Does it bother you when a RV park neighbor cuts through your campsite because they’re too lazy to walk an extra 25 steps to go around your rig? Does your blood boil when your neighbor lets her dog roam off-leash in front of your door? Call me uptight, but these seemingly small actions really irritate me, especially in a busy RV park where neighbors are so close that their slide outs almost touch. Please be a Good Sam when you go RV camping and follow these camping etiquette tips that explain how to be kind to your fellow neighbors and leave the place better than how you found it.
Campground Etiquette Tip 1: Don’t Cut Through Campsites
When you were a kid, did your parents teach you that it’s rude to walk across your neighbor’s lawn? Apparently not everyone got that lesson. A RV park is like a small suburban neighborhood where people live because they want ample personal space. In the case of a campground, the “lawns” are the small areas surrounding each RV parking space. If you want to avoid the shock of seeing your neighbor walking around au naturel, hearing his bodily functions or being surprised by his ferociously defensive German Shepherd, please don’t cut through campsites.
Campground Etiquette Tip 2: Leash Your Dog
Speaking of dogs . . . every RV park I’ve ever visited requires pets to be leashed. However, oftentimes people with “good dogs” don’t think this rule applies to their little angel. Many times a loose dog will stop at our campsite to sniff around, which causes my German Shepherd to go ballistic. My dog is a good boy but when someone encroaches on his territory, things get loud. Please leash your dog to avoid barking contests in the park and irritating other residents.
Campground Etiquette Tip 3: Take Your Butt Elsewhere
Yes, your RV is your own personal space where you have the freedom to do what you wish, but when your cigarette smoke wafts into my rig, that’s an invasion of my personal space. RV parks can be crowded places where we must take extra steps to seek harmony among strangers. If you are a smoker, please be kind and take a walk somewhere far away when you want to light up.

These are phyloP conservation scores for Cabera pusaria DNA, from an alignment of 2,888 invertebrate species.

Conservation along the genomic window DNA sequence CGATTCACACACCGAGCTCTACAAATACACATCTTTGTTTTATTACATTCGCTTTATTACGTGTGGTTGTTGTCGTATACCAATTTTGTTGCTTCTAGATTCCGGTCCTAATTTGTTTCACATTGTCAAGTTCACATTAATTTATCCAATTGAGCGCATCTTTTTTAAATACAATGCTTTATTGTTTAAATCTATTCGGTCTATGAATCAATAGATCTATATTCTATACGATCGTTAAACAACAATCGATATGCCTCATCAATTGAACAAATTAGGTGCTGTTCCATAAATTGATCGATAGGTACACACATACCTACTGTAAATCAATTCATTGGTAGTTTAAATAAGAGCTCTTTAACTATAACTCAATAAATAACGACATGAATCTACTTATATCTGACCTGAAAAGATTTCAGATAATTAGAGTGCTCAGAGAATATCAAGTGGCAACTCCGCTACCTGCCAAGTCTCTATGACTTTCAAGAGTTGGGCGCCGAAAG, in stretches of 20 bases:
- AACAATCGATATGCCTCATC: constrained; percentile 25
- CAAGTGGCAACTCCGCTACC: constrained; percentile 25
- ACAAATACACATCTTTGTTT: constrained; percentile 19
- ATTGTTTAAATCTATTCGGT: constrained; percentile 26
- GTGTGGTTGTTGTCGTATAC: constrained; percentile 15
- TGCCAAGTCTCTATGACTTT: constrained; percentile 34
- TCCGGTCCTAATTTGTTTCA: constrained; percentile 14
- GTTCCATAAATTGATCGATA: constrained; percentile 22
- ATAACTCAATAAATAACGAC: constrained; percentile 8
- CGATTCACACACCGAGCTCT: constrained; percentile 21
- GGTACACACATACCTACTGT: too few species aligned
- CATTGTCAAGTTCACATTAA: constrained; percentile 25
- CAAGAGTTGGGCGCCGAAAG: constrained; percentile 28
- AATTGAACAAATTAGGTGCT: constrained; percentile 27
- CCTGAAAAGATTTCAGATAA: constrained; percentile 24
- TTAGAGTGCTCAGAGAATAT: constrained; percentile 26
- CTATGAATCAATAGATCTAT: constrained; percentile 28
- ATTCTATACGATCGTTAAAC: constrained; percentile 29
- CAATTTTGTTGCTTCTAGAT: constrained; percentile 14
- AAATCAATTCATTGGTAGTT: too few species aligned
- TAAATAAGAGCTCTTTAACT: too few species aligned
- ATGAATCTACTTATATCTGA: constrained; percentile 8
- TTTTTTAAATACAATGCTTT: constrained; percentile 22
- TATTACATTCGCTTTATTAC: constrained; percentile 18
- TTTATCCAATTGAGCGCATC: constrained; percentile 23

Campground Etiquette Tip 4: Turn Exterior Lights Off
Exterior lights are helpful when you need to go in and out of your rig but serve no purpose when you’re inside, other than to add light pollution to the night sky and interrupt your neighbor’s sleep patterns. Oftentimes, you might not even be aware that your lighting is shining right through the windows of surrounding RVs. Please remember to turn off your porch light and any exterior lights on your home. Your neighbor will thank you with kindness because he got a good night’s sleep!
Campground Etiquette Tip 4: Don’t Idle
In the old days, diesel engines need lots of TLC and warming up in the morning, but unless you’re camping in snowy, Arctic-like conditions, modern diesels don’t require so much warm-up time. When it’s your turn to check out or take your Dodge for a drive, please don’t idle your vehicle for longer than necessary and pour fumes into your neighbor’s home. Always move away from your spot and then, if necessary, let your vehicle idle in a place where nobody else is around.
Do you have more tips for RV campers who stay in parks? If so I’d love to hear them!
Rene Agredano and her husband, Jim Nelson, became full-time RVers in 2007 and have been touring the country ever since. In her blog, Rene chronicles the ins and outs of the full-timing life and brings readers along to meet the fascinating people and amazing places they visit on the road. Her road trip adventures are chronicled in her blog at LiveWorkDream.com.